Public will have chance to attend de Blasio inauguration

New York City Mayor-elect Bill de Blasio speaks

New York City Mayor-elect Bill de Blasio speaks to the media after he delivered the keynote address at the New York City Summit on Children, organized by the Earth Institute of Columbia University, in Manhattan. (Nov. 25, 2013) (Credit: Charles Eckert)

New York City Mayor-elect Bill de Blasio said Tuesday his Jan. 1 inauguration at City Hall Park will be open to the public via a number of tickets that will be available online this week.

Gabrielle Fialkoff, chairwoman of the inauguration ceremony, said de Blasio didn't want his swearing-in to be limited to the political elite and the media.

"We really wanted to make certain, and make a special effort, that we had the ability to invite folks who are our supporters from all over the city," she said.


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Fialkoff said there will be 5,000 seats at the noon ceremony, which also will include the swearing-in of Public Advocate-elect Leticia James and Comptroller-elect Scott Stringer. Organizers are still working out how many of those seats will go to the public.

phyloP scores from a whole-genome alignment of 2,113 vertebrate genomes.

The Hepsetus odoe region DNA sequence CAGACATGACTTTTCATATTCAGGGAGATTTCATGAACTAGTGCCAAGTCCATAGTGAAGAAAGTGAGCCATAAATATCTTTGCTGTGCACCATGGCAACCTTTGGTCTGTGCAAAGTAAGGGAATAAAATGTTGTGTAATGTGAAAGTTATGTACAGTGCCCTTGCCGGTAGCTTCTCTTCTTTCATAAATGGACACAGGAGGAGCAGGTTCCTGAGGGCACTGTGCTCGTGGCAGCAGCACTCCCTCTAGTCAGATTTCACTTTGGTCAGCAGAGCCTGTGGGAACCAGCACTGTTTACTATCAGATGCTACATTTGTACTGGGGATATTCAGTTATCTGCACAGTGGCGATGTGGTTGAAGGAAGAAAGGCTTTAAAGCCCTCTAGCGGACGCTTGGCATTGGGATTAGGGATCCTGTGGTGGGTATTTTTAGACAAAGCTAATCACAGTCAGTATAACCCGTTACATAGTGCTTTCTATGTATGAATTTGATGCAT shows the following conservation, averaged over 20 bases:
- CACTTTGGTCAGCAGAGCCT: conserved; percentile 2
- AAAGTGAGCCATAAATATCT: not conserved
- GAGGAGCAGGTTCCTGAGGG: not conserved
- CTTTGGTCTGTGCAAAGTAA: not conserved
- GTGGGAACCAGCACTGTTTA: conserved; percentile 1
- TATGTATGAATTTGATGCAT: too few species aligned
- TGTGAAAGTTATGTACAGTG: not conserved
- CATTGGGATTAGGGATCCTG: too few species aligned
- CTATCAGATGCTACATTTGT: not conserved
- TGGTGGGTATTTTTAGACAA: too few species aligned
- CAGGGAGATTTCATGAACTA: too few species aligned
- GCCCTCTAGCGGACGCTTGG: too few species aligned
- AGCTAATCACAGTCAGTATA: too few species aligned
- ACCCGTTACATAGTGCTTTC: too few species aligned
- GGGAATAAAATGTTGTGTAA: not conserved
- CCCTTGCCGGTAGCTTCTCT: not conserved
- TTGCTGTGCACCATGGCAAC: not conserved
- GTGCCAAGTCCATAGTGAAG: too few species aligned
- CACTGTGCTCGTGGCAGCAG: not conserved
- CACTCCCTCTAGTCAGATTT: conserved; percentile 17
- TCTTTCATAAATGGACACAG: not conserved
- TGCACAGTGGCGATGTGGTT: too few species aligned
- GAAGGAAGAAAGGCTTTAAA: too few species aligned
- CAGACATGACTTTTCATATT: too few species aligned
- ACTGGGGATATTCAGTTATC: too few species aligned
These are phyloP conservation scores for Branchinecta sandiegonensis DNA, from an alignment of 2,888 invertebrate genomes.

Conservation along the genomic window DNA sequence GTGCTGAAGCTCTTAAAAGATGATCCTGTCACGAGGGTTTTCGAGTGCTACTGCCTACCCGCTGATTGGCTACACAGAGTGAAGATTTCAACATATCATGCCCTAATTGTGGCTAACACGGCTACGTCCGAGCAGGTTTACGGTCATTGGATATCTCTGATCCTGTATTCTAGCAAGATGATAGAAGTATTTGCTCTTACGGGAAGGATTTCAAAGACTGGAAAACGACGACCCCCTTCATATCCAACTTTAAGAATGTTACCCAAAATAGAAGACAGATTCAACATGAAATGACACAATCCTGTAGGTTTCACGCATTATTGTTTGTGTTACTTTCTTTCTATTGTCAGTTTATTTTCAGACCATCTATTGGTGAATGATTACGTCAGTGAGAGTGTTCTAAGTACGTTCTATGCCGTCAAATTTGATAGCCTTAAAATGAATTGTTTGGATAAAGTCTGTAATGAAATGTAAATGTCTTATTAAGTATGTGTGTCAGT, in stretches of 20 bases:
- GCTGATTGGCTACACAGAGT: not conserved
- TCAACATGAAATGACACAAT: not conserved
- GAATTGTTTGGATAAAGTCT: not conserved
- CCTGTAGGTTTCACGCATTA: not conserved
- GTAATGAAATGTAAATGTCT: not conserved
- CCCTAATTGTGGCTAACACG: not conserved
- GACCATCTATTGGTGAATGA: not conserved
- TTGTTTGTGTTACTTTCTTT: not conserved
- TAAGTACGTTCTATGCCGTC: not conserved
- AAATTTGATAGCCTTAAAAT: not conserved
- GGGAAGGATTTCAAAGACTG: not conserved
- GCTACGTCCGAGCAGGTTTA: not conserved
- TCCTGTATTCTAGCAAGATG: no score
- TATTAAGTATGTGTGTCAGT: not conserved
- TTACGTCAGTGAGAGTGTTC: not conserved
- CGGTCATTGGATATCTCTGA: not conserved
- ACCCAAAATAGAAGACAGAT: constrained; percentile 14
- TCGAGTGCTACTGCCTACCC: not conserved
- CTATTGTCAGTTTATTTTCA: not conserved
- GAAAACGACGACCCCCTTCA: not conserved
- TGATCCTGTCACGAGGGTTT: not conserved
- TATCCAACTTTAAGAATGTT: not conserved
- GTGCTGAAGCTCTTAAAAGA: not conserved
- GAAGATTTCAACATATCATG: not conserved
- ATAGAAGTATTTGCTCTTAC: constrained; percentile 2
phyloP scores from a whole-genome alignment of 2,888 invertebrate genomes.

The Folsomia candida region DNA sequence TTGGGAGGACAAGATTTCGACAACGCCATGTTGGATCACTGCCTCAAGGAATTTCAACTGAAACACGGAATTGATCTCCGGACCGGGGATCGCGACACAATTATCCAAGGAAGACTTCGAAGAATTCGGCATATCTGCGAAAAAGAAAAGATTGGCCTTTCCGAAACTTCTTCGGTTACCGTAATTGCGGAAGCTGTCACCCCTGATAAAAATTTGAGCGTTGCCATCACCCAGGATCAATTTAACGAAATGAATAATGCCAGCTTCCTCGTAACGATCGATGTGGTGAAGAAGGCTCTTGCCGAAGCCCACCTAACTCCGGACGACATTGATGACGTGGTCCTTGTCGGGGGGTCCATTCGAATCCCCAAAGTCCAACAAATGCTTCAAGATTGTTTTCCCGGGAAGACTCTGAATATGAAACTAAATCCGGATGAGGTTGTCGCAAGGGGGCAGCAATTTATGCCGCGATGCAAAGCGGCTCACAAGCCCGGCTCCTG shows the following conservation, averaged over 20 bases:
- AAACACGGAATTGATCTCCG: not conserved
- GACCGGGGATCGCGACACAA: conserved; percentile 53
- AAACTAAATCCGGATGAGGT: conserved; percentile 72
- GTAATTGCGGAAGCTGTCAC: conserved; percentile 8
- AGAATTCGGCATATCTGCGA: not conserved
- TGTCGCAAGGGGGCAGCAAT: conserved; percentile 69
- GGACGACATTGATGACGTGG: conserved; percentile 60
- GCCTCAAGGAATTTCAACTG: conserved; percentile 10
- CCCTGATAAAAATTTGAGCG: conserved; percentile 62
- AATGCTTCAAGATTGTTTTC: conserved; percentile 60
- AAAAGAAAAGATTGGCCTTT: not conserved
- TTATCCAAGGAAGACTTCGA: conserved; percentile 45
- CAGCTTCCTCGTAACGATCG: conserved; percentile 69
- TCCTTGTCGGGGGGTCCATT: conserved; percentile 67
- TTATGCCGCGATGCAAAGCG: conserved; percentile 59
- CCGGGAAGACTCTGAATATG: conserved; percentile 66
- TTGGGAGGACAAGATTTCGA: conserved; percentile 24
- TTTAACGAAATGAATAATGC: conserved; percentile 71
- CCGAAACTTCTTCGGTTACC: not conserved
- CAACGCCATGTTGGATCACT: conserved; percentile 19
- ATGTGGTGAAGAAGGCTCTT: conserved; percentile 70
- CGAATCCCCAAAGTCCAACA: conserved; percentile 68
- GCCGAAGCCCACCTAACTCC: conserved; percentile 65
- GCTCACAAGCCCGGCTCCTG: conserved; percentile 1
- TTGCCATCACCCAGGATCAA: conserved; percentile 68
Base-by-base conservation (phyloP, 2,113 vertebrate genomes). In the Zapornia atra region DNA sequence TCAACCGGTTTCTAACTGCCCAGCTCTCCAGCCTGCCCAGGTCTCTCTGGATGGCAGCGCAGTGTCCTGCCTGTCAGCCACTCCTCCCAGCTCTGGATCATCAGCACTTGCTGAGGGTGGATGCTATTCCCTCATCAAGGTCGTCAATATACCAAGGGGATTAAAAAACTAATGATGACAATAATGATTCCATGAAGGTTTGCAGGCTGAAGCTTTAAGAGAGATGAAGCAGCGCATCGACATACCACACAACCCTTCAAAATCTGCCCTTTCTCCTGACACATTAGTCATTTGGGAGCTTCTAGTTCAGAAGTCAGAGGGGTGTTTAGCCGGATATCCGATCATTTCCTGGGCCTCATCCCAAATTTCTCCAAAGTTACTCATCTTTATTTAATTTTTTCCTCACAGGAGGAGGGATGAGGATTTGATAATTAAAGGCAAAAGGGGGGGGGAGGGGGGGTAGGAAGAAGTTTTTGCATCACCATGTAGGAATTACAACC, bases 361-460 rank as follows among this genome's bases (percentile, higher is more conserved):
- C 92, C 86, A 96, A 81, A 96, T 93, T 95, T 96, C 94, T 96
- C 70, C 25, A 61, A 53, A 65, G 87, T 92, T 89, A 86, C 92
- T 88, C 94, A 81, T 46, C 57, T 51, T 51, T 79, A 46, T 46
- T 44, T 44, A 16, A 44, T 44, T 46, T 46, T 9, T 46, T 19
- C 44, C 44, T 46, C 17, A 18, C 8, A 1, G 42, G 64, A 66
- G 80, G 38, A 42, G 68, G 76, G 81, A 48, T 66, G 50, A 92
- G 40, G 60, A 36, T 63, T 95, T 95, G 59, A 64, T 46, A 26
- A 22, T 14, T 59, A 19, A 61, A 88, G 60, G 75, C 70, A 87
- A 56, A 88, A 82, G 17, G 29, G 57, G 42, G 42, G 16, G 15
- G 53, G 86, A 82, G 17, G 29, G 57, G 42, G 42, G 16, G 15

A website will be launched along with more information about obtaining tickets.

The inauguration chairwoman said a ticket has been offered to Mayor Michael Bloomberg.

Ticket holders will be treated to food and refreshments at a post-inauguration party and might have a chance to meet de Blasio.

Those who miss out on Jan. 1 will have an opportunity to see the mayor-elect in person four days later.

On Jan. 5, de Blasio's team will offer New Yorkers a tour of Gracie Mansion, which will house the first family for the first time in a dozen years. Bloomberg chose to live in his Upper East Side town house.

Visitors will be able to see all of the rooms on the first floor with a historian, who will fill them in on the mansion's history.

At the end of the tour, they will meet de Blasio and be photographed with him.

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